Reflections From My First Blind Date

Can you find your mouth? Imagine a foreign environment — unfamiliar tables, chairs, cutlery, and utensils. Then remove your sense of sight. Completely pitch black. Now, can you find your mouth with a fork?

I recently had my first experience dining in the dark at O.NOIR in Toronto, my first ‘blind date’ if you will. The idea is to eat and drink in complete darkness without the ability to see your food in front of you, much less your server or the nearby people.

The evening provided some unique experiences, ones which stirred interesting thoughts and reflections. Admittedly, I have an inability to shut off my mind most times, so here we go.

You know how they say that when you lose one sense, the other ones become heightened? In my first few minutes in the dark, I didn’t even get to notice because I was so focused on my lack of sight.

It was so strange that whether I had my eyes open, squinting, or shut, it didn’t matter. I saw the same thing — pitch blackness. This is extremely disorienting, especially if you, like me, seek to have a handle on your surroundings at all times.

I’ve done some wilderness survival training in the past which taught me the value of knowing your nearby environment. So impulsively, as soon as I was seated, I felt up everything. My table, plate, utensils, even the neighboring table. I reached out to touch my date’s hands so we would know how far apart we were seated. The first obvious reflection is that many people live their entire lives without a sense of sight, while to a person like myself who relies on it for comfort and security, the world is pretty scary without it.

After settling in, the server brought us drinks. I ordered a bottle of a Molson Canadian beer to accompany my dinner and it was strangely comforting to draw on my memory to know what the bottle looked like although I couldn’t see it.

I guess it’s our natural urge to find familiar objects and feelings when we are in new, unknown environments, like finding a “hometown meal” when we move to a new city. Or when we see American soldiers who are stationed abroad getting together to watch the Superbowl.

While waiting for our appetizers, my date asked me what color my plate was. Such a simple question that would otherwise never be asked if we were having dinner at a lit restaurant. What does it matter, right? This lead me to think about the role that color and aesthetics play in our lives. How much it matters to us how things look, when they really have little to no functional utility.

As I was eating in the dark, I found myself repetitively reaching for my napkin, incessantly wanting to wipe my mouth. We are creatures of habit, and we have code written in our software that is really hard to resist or change. In pitch darkness, having sauce from my stir fry around my lips or chin had no implication of any kind. Nobody could see or judge it, yet I absent-mindedly wanted to keep wiping.

It reminded me that simplicity has a beauty to it. Sometimes, we cause our own discomfort by obsessing over colors, aesthetics, fashion, and how things look. Removing my sense of sight, as well as that of my fellow diners changed the rules of communal dining.

Removing unnecessary chemicals from our food and household items, removing unnecessary mental clutter is freeing. Being able to eat without worrying about how I looked while eating was also liberating in a sense.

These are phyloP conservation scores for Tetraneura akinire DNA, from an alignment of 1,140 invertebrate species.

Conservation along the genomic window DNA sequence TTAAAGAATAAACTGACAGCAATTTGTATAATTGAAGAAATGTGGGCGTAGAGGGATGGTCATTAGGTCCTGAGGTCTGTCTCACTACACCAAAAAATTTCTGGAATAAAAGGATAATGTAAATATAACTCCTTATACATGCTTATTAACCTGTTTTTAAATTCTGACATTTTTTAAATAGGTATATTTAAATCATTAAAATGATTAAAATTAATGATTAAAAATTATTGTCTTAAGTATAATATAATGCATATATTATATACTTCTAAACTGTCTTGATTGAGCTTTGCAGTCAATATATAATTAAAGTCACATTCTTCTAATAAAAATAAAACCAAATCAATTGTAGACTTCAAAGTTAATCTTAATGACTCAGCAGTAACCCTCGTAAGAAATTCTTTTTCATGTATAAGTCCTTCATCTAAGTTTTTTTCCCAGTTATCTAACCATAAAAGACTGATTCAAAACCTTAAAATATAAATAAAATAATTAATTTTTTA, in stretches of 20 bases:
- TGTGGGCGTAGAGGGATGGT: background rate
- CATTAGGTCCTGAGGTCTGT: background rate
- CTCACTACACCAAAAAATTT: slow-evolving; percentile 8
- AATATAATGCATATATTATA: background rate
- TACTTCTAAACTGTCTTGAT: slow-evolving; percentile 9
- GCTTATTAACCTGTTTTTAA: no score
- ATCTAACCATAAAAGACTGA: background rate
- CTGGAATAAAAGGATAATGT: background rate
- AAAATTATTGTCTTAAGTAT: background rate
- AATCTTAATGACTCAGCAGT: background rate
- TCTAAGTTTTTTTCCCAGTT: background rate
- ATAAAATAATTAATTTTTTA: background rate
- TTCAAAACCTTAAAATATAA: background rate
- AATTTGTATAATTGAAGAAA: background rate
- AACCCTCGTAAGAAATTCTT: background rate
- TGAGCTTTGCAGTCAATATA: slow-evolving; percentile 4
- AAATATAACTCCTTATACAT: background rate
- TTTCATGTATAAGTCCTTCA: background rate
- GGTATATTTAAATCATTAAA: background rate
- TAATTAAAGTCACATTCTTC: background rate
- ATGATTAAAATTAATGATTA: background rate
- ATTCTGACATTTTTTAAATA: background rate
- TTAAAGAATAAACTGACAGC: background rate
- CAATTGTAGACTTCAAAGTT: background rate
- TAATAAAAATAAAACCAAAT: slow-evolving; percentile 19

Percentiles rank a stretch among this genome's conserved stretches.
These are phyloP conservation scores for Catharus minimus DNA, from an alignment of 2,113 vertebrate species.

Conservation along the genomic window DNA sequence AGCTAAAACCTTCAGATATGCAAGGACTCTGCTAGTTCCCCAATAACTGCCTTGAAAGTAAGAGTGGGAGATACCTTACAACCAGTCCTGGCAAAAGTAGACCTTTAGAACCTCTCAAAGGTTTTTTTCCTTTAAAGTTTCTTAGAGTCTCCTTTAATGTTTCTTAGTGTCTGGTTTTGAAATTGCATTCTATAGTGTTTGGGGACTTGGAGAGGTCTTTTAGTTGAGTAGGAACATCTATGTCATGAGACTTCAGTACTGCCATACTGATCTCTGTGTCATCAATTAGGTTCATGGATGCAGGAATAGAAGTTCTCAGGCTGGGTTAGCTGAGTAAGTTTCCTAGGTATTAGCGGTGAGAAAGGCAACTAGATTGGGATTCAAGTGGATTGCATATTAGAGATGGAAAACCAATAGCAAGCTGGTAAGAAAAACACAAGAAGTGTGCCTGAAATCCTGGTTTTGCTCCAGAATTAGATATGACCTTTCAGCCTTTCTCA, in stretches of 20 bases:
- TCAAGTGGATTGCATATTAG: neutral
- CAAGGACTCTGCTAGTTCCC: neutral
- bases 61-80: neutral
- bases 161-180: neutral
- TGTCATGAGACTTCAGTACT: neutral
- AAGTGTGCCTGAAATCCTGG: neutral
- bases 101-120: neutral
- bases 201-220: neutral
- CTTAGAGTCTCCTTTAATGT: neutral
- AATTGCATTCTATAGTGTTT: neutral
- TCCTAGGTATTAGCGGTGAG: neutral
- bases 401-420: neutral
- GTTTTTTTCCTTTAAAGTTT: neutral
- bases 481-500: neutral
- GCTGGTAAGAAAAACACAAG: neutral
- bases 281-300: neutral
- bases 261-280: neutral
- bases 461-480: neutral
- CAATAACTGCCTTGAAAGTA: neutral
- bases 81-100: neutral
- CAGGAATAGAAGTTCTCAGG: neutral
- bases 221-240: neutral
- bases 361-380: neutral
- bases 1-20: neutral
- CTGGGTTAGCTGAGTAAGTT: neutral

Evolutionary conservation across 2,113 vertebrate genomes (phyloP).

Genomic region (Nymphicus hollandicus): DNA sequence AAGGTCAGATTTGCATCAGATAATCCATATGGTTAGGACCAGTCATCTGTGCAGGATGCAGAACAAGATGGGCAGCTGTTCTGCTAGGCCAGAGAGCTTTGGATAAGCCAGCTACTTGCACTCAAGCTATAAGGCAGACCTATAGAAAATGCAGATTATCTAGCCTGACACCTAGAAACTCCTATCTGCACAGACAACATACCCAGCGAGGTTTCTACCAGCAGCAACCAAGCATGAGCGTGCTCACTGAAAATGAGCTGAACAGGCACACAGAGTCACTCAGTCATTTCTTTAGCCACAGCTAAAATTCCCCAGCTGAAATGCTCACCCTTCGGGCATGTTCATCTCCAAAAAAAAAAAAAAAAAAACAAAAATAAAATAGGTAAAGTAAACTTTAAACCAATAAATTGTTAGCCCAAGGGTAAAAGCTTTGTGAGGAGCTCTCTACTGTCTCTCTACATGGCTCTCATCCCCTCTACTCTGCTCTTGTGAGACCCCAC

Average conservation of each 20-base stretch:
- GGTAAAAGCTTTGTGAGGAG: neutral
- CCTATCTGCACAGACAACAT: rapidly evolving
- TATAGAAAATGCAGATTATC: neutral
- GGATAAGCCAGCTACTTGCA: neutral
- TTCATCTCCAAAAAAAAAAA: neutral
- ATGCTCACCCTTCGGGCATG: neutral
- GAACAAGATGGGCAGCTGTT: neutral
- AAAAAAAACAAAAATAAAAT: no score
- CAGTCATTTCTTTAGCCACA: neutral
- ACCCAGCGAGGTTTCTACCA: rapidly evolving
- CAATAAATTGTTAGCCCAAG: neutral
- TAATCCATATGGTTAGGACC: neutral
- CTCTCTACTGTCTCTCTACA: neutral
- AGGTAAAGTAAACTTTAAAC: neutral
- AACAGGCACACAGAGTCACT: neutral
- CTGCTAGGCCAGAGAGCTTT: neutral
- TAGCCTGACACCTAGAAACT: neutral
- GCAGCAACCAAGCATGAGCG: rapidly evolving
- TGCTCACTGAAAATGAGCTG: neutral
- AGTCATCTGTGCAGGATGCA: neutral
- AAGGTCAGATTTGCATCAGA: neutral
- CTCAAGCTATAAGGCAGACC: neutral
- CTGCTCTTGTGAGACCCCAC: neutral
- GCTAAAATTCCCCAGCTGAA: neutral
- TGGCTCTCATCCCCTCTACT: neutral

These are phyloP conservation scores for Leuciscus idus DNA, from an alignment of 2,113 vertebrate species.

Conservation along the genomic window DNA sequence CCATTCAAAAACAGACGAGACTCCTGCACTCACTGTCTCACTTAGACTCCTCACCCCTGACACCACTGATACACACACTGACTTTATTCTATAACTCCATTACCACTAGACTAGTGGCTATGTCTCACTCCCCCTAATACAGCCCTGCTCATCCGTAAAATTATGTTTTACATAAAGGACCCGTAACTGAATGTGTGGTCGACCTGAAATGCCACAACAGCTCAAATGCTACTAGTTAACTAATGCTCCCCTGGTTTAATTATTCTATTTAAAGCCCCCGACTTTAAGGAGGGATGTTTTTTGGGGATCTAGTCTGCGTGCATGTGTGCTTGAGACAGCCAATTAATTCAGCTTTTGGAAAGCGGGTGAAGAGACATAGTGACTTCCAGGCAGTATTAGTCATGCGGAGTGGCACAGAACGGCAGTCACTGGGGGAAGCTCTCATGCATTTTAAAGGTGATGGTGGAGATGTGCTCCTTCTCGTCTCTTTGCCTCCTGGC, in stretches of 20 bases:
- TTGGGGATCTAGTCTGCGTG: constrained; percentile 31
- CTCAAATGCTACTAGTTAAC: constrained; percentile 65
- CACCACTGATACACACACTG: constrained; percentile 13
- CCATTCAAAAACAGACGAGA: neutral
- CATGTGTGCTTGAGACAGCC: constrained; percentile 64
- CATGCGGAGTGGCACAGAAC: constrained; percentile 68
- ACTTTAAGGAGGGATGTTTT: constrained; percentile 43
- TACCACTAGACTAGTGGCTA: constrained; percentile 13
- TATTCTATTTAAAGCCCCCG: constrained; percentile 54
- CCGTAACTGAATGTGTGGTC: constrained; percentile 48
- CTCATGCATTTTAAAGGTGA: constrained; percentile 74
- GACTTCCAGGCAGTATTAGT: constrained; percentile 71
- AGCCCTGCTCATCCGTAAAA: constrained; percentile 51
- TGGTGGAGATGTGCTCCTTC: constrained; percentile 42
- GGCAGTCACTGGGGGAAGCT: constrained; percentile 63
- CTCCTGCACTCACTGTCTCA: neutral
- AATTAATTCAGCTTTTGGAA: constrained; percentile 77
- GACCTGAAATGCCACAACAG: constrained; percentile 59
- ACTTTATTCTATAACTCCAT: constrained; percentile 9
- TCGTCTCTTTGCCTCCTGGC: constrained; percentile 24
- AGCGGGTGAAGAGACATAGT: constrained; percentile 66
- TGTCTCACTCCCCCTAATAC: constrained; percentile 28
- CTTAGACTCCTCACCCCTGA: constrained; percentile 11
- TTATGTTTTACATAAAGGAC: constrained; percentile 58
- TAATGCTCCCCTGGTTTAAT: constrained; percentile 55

This restaurant employs servers who have visual disabilities, some completely blind. Hence, they have unique methods to navigating the restaurant, carrying plates, opening doors, etc. As I was observing the staff’s methods and systems, there were moments when I felt compelled to help by opening doors. And before I could act, this scheme of thoughts arose:

Because people do things differently, and we deem it less effective than our own way, it is not a license to impose ourselves on the situation. At least not without asking. A part of me was feeling some sense of pity for them because of their blindness, but they are employees at this establishment. They function and thrive when I am not in the restaurant, so in this case, my pity had no place. They were carrying four plates while turning door handles, a feat which I don’t think I could do, yet I felt an impulse to ‘relieve their burden’ so to speak. It came from an illogical place.

The servers at O’Noir have a system to call and answer before opening doors, an efficient system in its own right. Because my eyes (with the aid of glasses…ha!) are fully functioning, I subjected the wait staff to an unwelcome and misplaced pity. This was a great moment for me to check myself.

Bats are blind; they have their own system to know their surroundings. Have you ever seen a video of bats flying out of a cave in perfect form and rhythm? It’s legit poetry in motion. I’ve seen enough Black Friday stampede videos on Youtube to know that visually able people do not always move graciously in groups.

The realization came to me that by involving ourselves without asking, it may mess with the existing system. Remember colonialism? When one part of the world thought they should rescue another part of the world from their own ignorance and archaic lifestyles? A century later, where is the world turning for cures and methods for dealing with life’s challenges? Many of those same ‘archaic ways’ (naturopathy, yoga, herbal medicine, etc.), not to mention the generations of discord which resulted from said colonialism.

If that doesn’t resonate, remember Vice President Dick Cheney’s infamous blunder while speaking about the US entering Iraq?

“We will, in fact, be greeted as liberators.” -Dick Cheney on NBC’s Meet the Press on March 16, 2003

I learned that opportunities which appear as chances to teach are often opportunities to learn, and when I feel like I’m helping someone else, I’m usually being served in a greater capacity.

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